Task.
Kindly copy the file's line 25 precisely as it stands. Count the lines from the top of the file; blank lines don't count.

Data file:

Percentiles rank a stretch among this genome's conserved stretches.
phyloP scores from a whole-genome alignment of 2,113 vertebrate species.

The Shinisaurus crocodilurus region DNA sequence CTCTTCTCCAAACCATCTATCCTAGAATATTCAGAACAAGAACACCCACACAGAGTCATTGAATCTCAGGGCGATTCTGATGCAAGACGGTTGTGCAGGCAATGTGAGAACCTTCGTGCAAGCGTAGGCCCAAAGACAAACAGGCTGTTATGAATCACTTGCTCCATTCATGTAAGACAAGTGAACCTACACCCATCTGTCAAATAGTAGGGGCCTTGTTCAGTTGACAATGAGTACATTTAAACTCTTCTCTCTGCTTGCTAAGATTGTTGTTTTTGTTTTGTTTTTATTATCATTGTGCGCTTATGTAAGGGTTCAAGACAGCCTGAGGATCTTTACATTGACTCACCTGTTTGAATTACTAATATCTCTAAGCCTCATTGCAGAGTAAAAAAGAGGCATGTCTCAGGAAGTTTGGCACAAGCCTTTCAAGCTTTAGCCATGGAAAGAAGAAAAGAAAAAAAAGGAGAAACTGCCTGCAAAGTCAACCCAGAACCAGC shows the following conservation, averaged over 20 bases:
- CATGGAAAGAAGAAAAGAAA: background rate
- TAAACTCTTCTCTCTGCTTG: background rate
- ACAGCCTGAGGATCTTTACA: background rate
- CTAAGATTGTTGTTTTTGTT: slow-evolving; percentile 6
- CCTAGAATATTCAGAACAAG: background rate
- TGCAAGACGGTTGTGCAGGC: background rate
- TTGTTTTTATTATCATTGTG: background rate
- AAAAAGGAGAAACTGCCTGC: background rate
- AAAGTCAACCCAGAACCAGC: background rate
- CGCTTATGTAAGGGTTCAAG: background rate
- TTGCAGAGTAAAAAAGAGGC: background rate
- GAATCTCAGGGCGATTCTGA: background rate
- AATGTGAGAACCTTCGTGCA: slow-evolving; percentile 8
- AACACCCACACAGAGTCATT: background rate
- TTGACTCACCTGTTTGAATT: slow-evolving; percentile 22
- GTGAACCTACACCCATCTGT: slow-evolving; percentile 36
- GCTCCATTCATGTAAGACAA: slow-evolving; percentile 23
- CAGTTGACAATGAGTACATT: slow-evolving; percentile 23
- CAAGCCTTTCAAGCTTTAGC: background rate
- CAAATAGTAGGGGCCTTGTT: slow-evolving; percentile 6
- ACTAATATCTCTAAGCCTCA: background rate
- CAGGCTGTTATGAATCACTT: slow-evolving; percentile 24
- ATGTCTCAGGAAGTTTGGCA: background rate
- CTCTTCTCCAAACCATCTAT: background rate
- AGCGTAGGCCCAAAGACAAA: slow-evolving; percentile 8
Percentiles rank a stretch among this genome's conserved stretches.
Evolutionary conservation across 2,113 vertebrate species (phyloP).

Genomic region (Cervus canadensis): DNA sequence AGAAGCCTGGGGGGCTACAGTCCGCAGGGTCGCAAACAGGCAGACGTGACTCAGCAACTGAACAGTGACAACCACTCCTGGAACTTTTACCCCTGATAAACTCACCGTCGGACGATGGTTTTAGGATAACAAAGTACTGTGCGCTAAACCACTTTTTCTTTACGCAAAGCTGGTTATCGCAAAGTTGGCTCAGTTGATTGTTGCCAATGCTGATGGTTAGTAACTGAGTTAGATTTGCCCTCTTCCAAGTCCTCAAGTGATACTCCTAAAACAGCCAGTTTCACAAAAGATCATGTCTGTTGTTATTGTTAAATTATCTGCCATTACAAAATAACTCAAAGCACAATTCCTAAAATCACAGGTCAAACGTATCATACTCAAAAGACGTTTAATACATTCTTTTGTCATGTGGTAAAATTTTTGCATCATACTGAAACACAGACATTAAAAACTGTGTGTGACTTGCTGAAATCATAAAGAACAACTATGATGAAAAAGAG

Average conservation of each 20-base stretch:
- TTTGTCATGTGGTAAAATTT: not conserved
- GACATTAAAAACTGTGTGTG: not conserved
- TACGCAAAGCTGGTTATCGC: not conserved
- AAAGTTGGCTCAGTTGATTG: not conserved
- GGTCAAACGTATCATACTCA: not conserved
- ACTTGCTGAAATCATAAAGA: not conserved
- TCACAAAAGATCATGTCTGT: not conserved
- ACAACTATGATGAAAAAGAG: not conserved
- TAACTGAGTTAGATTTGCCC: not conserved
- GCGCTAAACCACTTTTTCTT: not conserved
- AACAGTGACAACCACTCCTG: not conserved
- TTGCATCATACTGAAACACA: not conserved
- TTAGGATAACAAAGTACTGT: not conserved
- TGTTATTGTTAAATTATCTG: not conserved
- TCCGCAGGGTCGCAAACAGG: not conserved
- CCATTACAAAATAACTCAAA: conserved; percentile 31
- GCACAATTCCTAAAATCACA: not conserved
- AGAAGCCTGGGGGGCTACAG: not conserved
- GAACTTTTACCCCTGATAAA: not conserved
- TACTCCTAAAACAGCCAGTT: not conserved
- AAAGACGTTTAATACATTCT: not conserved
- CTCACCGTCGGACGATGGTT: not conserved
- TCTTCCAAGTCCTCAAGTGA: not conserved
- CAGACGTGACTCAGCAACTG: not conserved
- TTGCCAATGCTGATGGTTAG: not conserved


- CAGGCTGTTATGAATCACTT: slow-evolving; percentile 24